• Legal and policy foundation for Native American fire sovereignty
  • Intensive, multi-dimensional training in cultural burning
  • Reinstating cultural burning on land classified as Protected Areas
  • Outreach and communication with non-tribal stakeholders
  • Learning and evaluating by doing, observing, and listening
  • Youth and elder engagement
Photo Credit: James Miller/TNC

Leadership Structure

The IPBN’s leadership team of Native American Co-leads and Advisors guides network growth and activities.

  • Margo Robbins, Executive Director, Cultural Fire Management Council (Yurok Tribe)
  • John Waconda, New Mexico Indigenous partnerships program director (The Nature Conservancy)
  • Gesse Bullock, fire management coordinator (Alabama Coushatta Tribe of Texas)
  • Aja Conrad, Pikyav Field Institute program manager for the Karuk Department of Natural Resources (Karuk Tribe) 
  • Bill Tripp, director of natural resources and environmental policy for the Karuk Tribe (Karuk Tribe)
  • Don Hankins, professor, Department of Geography and Planning at California State University – Chico 
  • Elizabeth Azzuz, director of traditional fire, Cultural Fire Management Council (Yurok Tribe)
  • Frank Lake, research ecologist/PSW tribal Liaison, U.S. Forest Service (Karuk descendant)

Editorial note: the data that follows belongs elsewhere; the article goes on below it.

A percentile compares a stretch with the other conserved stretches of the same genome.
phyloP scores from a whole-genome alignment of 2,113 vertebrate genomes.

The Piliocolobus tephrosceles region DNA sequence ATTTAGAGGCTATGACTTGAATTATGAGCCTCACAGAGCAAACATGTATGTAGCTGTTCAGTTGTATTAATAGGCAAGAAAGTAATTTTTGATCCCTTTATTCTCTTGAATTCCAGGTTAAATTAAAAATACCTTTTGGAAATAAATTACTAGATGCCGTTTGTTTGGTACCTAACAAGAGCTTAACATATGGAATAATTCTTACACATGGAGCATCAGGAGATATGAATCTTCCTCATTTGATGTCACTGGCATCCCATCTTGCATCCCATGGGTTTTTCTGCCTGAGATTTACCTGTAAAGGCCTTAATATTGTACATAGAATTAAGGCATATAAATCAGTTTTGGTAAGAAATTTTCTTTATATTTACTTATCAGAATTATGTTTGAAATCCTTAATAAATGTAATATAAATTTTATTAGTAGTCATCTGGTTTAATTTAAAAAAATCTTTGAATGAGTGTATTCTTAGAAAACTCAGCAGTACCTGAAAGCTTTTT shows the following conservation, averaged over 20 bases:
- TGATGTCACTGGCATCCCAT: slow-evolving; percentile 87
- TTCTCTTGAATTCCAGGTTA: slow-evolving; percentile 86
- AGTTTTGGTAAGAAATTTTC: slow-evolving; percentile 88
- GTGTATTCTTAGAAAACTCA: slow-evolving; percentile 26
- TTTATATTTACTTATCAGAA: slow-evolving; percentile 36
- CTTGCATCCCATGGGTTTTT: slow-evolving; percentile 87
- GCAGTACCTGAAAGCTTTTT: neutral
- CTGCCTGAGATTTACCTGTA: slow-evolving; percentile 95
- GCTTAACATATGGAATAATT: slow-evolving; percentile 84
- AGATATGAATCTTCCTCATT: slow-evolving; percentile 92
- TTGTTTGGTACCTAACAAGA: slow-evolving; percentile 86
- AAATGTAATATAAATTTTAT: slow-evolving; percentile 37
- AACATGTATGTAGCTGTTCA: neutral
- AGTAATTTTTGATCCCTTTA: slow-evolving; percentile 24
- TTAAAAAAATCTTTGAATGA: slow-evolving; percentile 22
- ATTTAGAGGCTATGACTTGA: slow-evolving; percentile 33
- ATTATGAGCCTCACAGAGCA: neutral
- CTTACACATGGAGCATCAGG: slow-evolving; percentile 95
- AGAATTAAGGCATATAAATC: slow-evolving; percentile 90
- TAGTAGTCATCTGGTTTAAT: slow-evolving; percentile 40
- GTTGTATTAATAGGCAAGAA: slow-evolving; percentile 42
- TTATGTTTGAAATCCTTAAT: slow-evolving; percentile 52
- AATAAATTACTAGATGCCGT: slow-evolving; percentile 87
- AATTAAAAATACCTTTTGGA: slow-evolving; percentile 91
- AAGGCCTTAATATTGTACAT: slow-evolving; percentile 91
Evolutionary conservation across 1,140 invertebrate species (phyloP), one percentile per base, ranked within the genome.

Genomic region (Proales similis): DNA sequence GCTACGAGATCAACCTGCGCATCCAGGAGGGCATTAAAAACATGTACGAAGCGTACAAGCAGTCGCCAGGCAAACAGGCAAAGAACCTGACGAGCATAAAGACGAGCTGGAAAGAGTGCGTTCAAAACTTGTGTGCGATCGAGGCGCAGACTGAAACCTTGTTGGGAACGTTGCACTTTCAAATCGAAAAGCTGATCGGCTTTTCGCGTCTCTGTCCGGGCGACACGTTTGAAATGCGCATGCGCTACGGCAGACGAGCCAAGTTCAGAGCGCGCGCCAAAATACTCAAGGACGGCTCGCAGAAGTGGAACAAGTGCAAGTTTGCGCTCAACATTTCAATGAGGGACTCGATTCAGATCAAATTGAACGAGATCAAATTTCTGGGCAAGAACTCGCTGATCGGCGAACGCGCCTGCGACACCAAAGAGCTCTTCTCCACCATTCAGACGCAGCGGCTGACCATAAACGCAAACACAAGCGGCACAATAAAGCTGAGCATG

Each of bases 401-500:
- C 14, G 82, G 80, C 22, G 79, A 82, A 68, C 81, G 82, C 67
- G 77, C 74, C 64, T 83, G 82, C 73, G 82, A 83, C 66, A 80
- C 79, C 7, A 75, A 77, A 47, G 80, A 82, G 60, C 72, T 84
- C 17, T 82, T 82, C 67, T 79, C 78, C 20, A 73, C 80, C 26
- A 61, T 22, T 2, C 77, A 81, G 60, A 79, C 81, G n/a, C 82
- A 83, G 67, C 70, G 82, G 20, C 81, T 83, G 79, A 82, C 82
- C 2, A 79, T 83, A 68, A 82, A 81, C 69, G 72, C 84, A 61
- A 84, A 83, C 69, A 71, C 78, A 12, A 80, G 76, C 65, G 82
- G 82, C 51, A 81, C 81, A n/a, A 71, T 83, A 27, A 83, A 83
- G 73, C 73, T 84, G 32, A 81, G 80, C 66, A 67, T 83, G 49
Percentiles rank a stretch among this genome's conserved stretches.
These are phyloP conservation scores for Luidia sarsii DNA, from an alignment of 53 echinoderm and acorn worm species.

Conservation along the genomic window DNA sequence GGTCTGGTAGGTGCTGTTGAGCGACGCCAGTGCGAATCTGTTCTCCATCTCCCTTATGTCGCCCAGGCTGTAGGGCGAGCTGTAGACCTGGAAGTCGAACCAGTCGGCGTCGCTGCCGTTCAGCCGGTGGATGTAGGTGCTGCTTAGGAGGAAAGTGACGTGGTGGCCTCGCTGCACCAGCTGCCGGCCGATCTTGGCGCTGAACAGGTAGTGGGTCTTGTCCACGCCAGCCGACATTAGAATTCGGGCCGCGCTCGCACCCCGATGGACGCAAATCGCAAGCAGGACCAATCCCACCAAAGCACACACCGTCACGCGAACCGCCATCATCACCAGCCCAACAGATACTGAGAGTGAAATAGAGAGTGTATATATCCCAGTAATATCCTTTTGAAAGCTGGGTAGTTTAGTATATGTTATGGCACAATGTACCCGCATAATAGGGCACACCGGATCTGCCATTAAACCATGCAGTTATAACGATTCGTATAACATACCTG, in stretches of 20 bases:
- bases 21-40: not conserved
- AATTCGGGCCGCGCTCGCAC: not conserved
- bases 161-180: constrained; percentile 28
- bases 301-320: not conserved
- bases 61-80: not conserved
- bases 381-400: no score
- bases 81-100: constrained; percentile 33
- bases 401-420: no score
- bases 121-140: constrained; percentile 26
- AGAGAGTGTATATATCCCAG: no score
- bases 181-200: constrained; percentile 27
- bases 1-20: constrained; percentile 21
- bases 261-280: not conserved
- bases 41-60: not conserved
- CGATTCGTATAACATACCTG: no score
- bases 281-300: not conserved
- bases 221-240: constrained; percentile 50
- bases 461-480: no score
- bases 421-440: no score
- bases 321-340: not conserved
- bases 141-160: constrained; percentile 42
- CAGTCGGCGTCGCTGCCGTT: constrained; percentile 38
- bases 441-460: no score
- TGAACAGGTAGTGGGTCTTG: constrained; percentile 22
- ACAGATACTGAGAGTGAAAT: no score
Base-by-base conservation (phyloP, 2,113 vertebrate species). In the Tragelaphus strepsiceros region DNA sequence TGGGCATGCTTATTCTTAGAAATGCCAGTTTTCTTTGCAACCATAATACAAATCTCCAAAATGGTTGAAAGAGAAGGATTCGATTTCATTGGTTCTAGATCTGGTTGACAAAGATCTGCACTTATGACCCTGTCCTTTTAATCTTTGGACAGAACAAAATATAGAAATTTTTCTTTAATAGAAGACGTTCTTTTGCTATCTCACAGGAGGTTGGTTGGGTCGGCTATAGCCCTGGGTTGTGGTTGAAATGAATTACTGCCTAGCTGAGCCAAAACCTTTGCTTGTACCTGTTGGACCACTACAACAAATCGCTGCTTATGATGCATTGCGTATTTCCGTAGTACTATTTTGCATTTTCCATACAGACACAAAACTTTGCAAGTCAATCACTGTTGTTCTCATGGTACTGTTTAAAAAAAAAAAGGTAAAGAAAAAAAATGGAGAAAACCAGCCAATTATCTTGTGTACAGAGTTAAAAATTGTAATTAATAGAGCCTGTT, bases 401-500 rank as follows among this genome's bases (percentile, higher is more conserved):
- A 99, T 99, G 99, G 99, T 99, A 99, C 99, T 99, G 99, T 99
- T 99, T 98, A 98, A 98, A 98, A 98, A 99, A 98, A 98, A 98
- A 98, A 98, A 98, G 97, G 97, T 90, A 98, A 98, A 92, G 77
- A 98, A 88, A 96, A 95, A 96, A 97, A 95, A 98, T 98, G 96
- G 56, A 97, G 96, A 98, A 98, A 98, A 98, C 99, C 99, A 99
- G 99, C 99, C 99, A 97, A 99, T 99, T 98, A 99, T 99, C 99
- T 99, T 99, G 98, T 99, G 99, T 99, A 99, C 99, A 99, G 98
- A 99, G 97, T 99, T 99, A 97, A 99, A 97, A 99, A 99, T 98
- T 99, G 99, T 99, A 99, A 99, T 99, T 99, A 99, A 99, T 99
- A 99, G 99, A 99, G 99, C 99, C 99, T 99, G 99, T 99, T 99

• Greg Moon, fire chief and director of emergency services, Hoopa Valley Tribe (Hoopa Valley)
  • Jeff Kirwan, professor emeritus and forestry extension specialist in the College of Natural Resources and Environment, Virginia Tech (Nause-Waiwash Band)
  • Keith Karnes, forestry director for the Leech Lake Band of Ojibwe
  • Michael “Meeko” Sanchez, fuels captain, Karuk Tribe Department of Natural Resources (Karuk)
  • Nolan Colegrove, district ranger, Six Rivers National Forest (Hoopa Valley)
  • Rhiana Jones, environmental program director, Washoe Environmental Protection Department (Washoe Tribe of NV and CA)
  • Brie Fraley NA Indigenous landscapes & communities director, The Nature Conservancy (Tolowa Dee-ni’ Nation)
  • Robert “BJ” Gotchie, fire management officer, Leech Lake Band of Ojibwe (Leech Lake Band of Ojibwe)
  • Steve Rondeau, natural resources director, The Klamath Tribes
  • Tim Sexton, fire program manager, The Klamath Tribes
  • Will Harling, director, Mid-Klamath Watershed Council
  • Mary Huffman, director, Indigenous Peoples Burning Network, The Nature Conservancy
  • Bob Bale, cross-cultural fire practitioner, The Nature Conservancy
  • Gabe Cahalan (Coda Fellow), fire manager, The Nature Conservancy in Maryland/D.C.